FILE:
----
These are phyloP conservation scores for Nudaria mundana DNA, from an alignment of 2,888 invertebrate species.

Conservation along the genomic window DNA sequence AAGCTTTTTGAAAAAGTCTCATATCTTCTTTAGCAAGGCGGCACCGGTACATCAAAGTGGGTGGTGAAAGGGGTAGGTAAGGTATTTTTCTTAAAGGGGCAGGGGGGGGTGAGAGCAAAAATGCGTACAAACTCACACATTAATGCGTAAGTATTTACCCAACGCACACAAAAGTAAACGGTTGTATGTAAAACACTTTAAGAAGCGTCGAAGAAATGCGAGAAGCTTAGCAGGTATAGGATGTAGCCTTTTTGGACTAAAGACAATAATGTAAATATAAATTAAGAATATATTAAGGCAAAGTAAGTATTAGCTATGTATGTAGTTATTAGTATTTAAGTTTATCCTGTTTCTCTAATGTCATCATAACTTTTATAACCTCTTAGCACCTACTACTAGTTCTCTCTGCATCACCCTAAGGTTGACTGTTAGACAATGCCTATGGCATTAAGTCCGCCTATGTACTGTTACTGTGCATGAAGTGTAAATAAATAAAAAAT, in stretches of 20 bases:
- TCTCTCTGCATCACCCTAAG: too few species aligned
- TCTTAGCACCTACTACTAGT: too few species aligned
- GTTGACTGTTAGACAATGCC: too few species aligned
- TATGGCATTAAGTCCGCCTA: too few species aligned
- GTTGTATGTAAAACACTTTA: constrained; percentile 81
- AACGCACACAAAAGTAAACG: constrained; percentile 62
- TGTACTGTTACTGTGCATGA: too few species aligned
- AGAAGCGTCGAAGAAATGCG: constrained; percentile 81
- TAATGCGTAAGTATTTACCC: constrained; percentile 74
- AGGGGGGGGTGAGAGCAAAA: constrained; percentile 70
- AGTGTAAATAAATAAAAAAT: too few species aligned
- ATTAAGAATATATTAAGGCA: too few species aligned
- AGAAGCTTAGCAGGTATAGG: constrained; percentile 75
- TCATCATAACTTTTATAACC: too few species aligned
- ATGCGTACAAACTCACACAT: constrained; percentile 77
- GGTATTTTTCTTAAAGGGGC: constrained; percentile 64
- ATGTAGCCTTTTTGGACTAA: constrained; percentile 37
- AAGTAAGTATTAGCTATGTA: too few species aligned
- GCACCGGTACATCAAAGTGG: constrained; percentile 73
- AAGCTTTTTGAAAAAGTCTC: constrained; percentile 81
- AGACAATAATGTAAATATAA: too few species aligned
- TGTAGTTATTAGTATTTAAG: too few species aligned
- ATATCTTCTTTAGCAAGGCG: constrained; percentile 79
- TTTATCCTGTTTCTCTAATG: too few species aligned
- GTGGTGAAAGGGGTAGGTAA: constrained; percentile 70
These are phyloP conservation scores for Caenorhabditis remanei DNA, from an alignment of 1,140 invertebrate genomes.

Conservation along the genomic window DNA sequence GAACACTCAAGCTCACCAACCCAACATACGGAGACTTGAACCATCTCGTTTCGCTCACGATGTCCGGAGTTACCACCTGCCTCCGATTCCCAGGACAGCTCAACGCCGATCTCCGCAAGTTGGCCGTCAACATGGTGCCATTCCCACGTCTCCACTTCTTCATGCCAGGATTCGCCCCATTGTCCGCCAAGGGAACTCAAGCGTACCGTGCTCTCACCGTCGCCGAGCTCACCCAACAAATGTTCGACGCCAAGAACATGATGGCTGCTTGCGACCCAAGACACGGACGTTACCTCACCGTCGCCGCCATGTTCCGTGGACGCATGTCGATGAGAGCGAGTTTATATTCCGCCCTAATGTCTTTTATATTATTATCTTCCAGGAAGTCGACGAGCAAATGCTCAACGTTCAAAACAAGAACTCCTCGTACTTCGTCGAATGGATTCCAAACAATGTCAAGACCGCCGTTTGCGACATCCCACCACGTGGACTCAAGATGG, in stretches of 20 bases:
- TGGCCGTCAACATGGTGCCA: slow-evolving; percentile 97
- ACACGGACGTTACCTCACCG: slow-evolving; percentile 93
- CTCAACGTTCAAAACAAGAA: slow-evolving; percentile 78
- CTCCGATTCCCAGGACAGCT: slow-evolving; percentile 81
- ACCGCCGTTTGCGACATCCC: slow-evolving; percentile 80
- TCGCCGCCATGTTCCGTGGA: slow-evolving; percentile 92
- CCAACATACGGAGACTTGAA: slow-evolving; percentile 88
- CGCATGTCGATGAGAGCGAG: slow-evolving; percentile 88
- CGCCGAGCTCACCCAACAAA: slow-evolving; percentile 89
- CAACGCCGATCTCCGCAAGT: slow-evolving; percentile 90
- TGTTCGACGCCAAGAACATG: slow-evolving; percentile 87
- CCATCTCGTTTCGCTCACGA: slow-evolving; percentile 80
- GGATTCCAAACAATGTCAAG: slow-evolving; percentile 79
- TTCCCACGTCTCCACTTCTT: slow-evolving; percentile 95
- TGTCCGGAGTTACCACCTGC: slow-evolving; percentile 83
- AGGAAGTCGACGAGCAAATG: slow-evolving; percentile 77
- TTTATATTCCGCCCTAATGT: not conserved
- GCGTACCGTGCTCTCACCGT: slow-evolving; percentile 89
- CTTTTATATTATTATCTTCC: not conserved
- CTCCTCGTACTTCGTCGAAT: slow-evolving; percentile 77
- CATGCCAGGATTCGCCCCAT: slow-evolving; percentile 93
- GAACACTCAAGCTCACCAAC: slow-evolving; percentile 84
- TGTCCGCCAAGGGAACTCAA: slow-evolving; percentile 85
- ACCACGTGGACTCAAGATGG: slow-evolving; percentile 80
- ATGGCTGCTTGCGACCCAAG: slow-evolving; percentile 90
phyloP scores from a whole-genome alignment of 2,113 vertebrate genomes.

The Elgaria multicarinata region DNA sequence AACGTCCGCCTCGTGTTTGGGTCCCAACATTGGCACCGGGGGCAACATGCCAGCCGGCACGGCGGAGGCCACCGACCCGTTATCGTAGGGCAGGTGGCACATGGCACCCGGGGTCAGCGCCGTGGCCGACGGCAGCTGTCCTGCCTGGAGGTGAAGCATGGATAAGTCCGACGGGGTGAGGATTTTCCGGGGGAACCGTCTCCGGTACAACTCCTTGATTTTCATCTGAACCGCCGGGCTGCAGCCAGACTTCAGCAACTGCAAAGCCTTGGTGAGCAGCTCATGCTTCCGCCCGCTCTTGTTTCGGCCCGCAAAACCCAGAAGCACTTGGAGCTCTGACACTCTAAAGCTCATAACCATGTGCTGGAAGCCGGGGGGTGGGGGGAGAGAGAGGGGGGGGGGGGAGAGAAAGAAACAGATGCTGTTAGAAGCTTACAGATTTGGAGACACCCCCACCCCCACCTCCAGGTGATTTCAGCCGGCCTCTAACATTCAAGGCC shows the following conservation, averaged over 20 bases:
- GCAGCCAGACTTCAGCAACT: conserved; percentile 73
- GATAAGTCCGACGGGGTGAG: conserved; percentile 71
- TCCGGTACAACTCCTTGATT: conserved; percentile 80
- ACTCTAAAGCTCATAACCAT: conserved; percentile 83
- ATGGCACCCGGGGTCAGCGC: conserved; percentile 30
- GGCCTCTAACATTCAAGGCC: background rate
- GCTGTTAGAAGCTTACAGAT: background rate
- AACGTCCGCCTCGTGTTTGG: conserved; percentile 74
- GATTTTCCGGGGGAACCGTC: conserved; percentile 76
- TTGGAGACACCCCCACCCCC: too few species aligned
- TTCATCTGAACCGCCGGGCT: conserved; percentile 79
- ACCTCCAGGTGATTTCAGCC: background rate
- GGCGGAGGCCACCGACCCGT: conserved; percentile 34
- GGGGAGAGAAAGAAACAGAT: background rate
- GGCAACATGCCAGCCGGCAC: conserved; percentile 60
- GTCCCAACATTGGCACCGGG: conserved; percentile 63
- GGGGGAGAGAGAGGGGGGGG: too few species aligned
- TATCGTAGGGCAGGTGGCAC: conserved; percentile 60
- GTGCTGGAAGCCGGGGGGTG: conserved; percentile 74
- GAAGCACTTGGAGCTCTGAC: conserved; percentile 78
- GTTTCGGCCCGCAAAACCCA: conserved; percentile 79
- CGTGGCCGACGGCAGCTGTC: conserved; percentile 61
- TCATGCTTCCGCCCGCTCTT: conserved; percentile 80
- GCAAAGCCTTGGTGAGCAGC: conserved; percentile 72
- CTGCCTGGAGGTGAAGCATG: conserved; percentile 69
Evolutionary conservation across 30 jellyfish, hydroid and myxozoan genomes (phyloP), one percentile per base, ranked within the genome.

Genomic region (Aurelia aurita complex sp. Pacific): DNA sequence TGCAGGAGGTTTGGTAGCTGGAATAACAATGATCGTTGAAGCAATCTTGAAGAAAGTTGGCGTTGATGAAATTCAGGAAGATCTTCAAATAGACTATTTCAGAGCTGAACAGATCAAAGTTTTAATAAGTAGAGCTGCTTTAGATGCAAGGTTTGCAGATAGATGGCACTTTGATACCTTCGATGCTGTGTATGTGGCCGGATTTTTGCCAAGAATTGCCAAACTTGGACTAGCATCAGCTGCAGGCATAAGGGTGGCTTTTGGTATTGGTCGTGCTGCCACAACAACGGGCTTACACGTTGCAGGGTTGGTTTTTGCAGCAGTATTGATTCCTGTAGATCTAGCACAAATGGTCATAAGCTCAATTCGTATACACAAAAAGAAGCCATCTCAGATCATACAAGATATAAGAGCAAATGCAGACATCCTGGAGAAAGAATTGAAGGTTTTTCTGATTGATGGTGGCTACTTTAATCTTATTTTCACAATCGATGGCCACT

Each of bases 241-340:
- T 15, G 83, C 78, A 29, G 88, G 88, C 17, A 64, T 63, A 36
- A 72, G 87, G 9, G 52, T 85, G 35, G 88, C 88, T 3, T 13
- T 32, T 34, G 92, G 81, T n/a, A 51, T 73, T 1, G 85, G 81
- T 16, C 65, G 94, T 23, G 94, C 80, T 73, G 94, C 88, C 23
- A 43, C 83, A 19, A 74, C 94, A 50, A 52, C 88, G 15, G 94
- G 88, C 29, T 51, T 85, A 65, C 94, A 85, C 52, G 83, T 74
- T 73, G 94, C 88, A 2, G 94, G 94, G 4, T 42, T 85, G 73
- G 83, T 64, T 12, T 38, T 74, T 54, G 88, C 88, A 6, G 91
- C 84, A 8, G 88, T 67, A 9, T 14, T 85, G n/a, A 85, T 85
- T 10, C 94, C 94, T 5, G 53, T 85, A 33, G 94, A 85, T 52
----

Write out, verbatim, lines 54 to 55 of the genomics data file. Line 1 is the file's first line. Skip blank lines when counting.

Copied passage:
- ATGGCTGCTTGCGACCCAAG: slow-evolving; percentile 90
phyloP scores from a whole-genome alignment of 2,113 vertebrate genomes.